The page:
Thursday, January 22, 2009

Looking in from Outside

This week, our friend has been doing some work in the basement for DH during the day. As he goes about sawing and dry-walling, mudding and taping, he is up and down, in and out, stepping over and around us, as we hang out in the family room, books, crayons and legs sprawled in all directions.

I've been wondering what he makes of all this... our very laid-back, stretched-out brand of homeschooling. His son is the same age as BigBro. They are in scouts and sports together, and they're buddies. Does he look at our life and think, "What on earth are they doing? Do they actually call this 'school'?"

I'm not worried so much about what he thinks as I am interested, amused even. I've learned a lot during the past two years homeschooling BigBro, enough so that I am comfortable and confident that our style works for us. But it's been a very long time since I've considered what it would look like to someone else.

We usually get started around 9am, but this week, I've been sleeping in (while DH is out of town), then getting on the treadmill, so we aren't getting started until closer to 10am. We like to work stretched out on the floor in the family room. By noon, we are a mess of books, papers, crayons, scissors, and toys scattered about on the floor. The kids are getting cranky, so we break for lunch. LilBro's playdoh starts to harden on the table in the other room. After lunch, we try to finish up whatever was left behind. Lots of imaginative play happens between BigBro and Princess. Sometimes, I set the books aside and let the imaginations go wild. There is as much learning in play as in books.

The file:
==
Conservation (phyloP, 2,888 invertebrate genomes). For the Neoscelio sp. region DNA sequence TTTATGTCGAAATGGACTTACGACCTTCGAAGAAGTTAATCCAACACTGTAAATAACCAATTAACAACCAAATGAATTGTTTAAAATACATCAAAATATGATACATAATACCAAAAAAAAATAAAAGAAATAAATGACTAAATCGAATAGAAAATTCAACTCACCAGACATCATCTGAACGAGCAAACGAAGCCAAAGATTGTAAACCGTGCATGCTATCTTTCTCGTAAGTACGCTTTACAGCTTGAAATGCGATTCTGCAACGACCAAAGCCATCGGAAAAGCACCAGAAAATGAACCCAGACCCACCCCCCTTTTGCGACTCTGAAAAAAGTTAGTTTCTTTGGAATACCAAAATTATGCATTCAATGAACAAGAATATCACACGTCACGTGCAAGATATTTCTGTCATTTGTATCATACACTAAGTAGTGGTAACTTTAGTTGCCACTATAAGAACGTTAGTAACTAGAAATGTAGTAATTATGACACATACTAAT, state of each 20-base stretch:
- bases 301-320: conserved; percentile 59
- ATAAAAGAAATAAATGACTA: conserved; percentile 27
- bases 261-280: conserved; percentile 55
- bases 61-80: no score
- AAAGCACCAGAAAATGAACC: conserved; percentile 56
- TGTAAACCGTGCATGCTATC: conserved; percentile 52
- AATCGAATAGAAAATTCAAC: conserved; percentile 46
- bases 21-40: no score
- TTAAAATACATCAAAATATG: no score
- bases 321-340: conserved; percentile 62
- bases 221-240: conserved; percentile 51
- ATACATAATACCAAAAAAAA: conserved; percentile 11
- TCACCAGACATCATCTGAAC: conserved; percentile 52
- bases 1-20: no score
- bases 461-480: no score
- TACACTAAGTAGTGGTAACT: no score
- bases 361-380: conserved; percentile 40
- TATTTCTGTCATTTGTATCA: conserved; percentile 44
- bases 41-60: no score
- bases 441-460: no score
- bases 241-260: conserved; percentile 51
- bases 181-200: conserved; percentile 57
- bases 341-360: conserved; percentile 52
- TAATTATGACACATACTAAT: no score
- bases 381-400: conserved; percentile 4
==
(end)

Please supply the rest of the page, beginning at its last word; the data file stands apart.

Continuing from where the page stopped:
Early afternoons, I make an attempt at domestication. I fold laundry, sweep floors, straighten countertops. It's futile. By dinner time, the place is a mess again. But at least I've made an attempt.

Some days, we get back to the books and finish anything left over from morning. Some days, I simply erase the un-done from today's plan and put it in tomorrow's. Some days, I ignore it altogether. If the children are all playing cooperatively, if they are helping each other and helping me (put away laundry, sweep the floors, start cooking dinner), that is enough. There is learning in the helping.

By late afternoon, we all end up on the couch with books, or some PBS shows (current favorites: "Word Girl" and "Sid the Science Kid"). There is learning, here, too.

When I sit down in the late afternoon to record all that we've done, learned, explored, and tried that day, I am always surprised to see how much there is. Some days it feels like we got nothing accomplished. And yet, when I stop and look at it from a longer view, I see that learning is happening all the same.

Even if it doesn't quite look like, from the outside.

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